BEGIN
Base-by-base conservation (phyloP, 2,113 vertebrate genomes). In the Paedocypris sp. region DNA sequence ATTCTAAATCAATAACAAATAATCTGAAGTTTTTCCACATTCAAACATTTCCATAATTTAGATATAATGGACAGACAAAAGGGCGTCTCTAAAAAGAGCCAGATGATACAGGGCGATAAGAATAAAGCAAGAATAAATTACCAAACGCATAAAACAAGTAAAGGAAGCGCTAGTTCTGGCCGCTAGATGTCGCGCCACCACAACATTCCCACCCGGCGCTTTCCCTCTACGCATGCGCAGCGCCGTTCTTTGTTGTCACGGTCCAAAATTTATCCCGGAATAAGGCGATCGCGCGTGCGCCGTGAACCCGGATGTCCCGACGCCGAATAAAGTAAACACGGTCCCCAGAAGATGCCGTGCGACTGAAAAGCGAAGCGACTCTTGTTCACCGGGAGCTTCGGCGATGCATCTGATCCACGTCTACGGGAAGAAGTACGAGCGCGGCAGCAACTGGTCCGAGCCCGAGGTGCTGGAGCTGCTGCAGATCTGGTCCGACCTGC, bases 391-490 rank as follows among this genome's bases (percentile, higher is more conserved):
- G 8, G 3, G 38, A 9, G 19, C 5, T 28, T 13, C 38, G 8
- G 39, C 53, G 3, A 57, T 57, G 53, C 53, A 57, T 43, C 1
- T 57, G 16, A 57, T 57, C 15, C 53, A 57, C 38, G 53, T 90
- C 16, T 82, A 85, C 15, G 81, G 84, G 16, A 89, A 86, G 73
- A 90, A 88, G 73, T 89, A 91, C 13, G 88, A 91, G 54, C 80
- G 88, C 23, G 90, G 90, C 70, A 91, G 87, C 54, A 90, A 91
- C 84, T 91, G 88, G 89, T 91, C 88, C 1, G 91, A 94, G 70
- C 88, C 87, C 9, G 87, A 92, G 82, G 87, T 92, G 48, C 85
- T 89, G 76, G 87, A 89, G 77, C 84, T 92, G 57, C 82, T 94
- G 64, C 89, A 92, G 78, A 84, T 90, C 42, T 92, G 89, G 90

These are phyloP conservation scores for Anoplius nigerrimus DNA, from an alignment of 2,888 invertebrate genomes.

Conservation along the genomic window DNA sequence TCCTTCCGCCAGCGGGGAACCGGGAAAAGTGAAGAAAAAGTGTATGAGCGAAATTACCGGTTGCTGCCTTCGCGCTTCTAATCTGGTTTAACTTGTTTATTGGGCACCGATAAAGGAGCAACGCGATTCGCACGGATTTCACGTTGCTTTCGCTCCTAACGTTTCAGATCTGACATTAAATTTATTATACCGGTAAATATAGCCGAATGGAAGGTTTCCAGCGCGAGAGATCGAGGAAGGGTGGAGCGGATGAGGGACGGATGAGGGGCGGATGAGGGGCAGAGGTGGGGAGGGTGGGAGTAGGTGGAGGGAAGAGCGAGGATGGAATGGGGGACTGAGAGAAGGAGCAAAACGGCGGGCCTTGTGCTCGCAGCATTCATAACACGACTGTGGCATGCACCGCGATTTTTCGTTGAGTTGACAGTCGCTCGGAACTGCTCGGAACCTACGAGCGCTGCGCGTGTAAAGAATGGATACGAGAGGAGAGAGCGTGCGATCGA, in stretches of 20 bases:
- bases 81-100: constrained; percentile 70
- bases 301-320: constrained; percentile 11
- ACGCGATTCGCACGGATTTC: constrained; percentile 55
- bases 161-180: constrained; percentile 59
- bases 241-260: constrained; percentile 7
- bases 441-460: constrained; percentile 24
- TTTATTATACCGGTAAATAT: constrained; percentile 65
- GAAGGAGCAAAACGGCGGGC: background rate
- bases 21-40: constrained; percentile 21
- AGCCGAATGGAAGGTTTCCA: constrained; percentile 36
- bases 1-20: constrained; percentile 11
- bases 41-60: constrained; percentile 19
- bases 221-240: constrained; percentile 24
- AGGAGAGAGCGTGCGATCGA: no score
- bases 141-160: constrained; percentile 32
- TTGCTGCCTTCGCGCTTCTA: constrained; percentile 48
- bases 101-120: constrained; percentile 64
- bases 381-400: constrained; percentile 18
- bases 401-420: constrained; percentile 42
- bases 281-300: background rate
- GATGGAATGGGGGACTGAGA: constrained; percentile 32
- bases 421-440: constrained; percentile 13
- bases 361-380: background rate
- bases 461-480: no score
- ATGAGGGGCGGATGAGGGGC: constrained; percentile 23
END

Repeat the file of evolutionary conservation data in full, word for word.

Base-by-base conservation (phyloP, 2,113 vertebrate genomes). In the Paedocypris sp. region DNA sequence ATTCTAAATCAATAACAAATAATCTGAAGTTTTTCCACATTCAAACATTTCCATAATTTAGATATAATGGACAGACAAAAGGGCGTCTCTAAAAAGAGCCAGATGATACAGGGCGATAAGAATAAAGCAAGAATAAATTACCAAACGCATAAAACAAGTAAAGGAAGCGCTAGTTCTGGCCGCTAGATGTCGCGCCACCACAACATTCCCACCCGGCGCTTTCCCTCTACGCATGCGCAGCGCCGTTCTTTGTTGTCACGGTCCAAAATTTATCCCGGAATAAGGCGATCGCGCGTGCGCCGTGAACCCGGATGTCCCGACGCCGAATAAAGTAAACACGGTCCCCAGAAGATGCCGTGCGACTGAAAAGCGAAGCGACTCTTGTTCACCGGGAGCTTCGGCGATGCATCTGATCCACGTCTACGGGAAGAAGTACGAGCGCGGCAGCAACTGGTCCGAGCCCGAGGTGCTGGAGCTGCTGCAGATCTGGTCCGACCTGC, bases 391-490 rank as follows among this genome's bases (percentile, higher is more conserved):
- G 8, G 3, G 38, A 9, G 19, C 5, T 28, T 13, C 38, G 8
- G 39, C 53, G 3, A 57, T 57, G 53, C 53, A 57, T 43, C 1
- T 57, G 16, A 57, T 57, C 15, C 53, A 57, C 38, G 53, T 90
- C 16, T 82, A 85, C 15, G 81, G 84, G 16, A 89, A 86, G 73
- A 90, A 88, G 73, T 89, A 91, C 13, G 88, A 91, G 54, C 80
- G 88, C 23, G 90, G 90, C 70, A 91, G 87, C 54, A 90, A 91
- C 84, T 91, G 88, G 89, T 91, C 88, C 1, G 91, A 94, G 70
- C 88, C 87, C 9, G 87, A 92, G 82, G 87, T 92, G 48, C 85
- T 89, G 76, G 87, A 89, G 77, C 84, T 92, G 57, C 82, T 94
- G 64, C 89, A 92, G 78, A 84, T 90, C 42, T 92, G 89, G 90

These are phyloP conservation scores for Anoplius nigerrimus DNA, from an alignment of 2,888 invertebrate genomes.

Conservation along the genomic window DNA sequence TCCTTCCGCCAGCGGGGAACCGGGAAAAGTGAAGAAAAAGTGTATGAGCGAAATTACCGGTTGCTGCCTTCGCGCTTCTAATCTGGTTTAACTTGTTTATTGGGCACCGATAAAGGAGCAACGCGATTCGCACGGATTTCACGTTGCTTTCGCTCCTAACGTTTCAGATCTGACATTAAATTTATTATACCGGTAAATATAGCCGAATGGAAGGTTTCCAGCGCGAGAGATCGAGGAAGGGTGGAGCGGATGAGGGACGGATGAGGGGCGGATGAGGGGCAGAGGTGGGGAGGGTGGGAGTAGGTGGAGGGAAGAGCGAGGATGGAATGGGGGACTGAGAGAAGGAGCAAAACGGCGGGCCTTGTGCTCGCAGCATTCATAACACGACTGTGGCATGCACCGCGATTTTTCGTTGAGTTGACAGTCGCTCGGAACTGCTCGGAACCTACGAGCGCTGCGCGTGTAAAGAATGGATACGAGAGGAGAGAGCGTGCGATCGA, in stretches of 20 bases:
- bases 81-100: constrained; percentile 70
- bases 301-320: constrained; percentile 11
- ACGCGATTCGCACGGATTTC: constrained; percentile 55
- bases 161-180: constrained; percentile 59
- bases 241-260: constrained; percentile 7
- bases 441-460: constrained; percentile 24
- TTTATTATACCGGTAAATAT: constrained; percentile 65
- GAAGGAGCAAAACGGCGGGC: background rate
- bases 21-40: constrained; percentile 21
- AGCCGAATGGAAGGTTTCCA: constrained; percentile 36
- bases 1-20: constrained; percentile 11
- bases 41-60: constrained; percentile 19
- bases 221-240: constrained; percentile 24
- AGGAGAGAGCGTGCGATCGA: no score
- bases 141-160: constrained; percentile 32
- TTGCTGCCTTCGCGCTTCTA: constrained; percentile 48
- bases 101-120: constrained; percentile 64
- bases 381-400: constrained; percentile 18
- bases 401-420: constrained; percentile 42
- bases 281-300: background rate
- GATGGAATGGGGGACTGAGA: constrained; percentile 32
- bases 421-440: constrained; percentile 13
- bases 361-380: background rate
- bases 461-480: no score
- ATGAGGGGCGGATGAGGGGC: constrained; percentile 23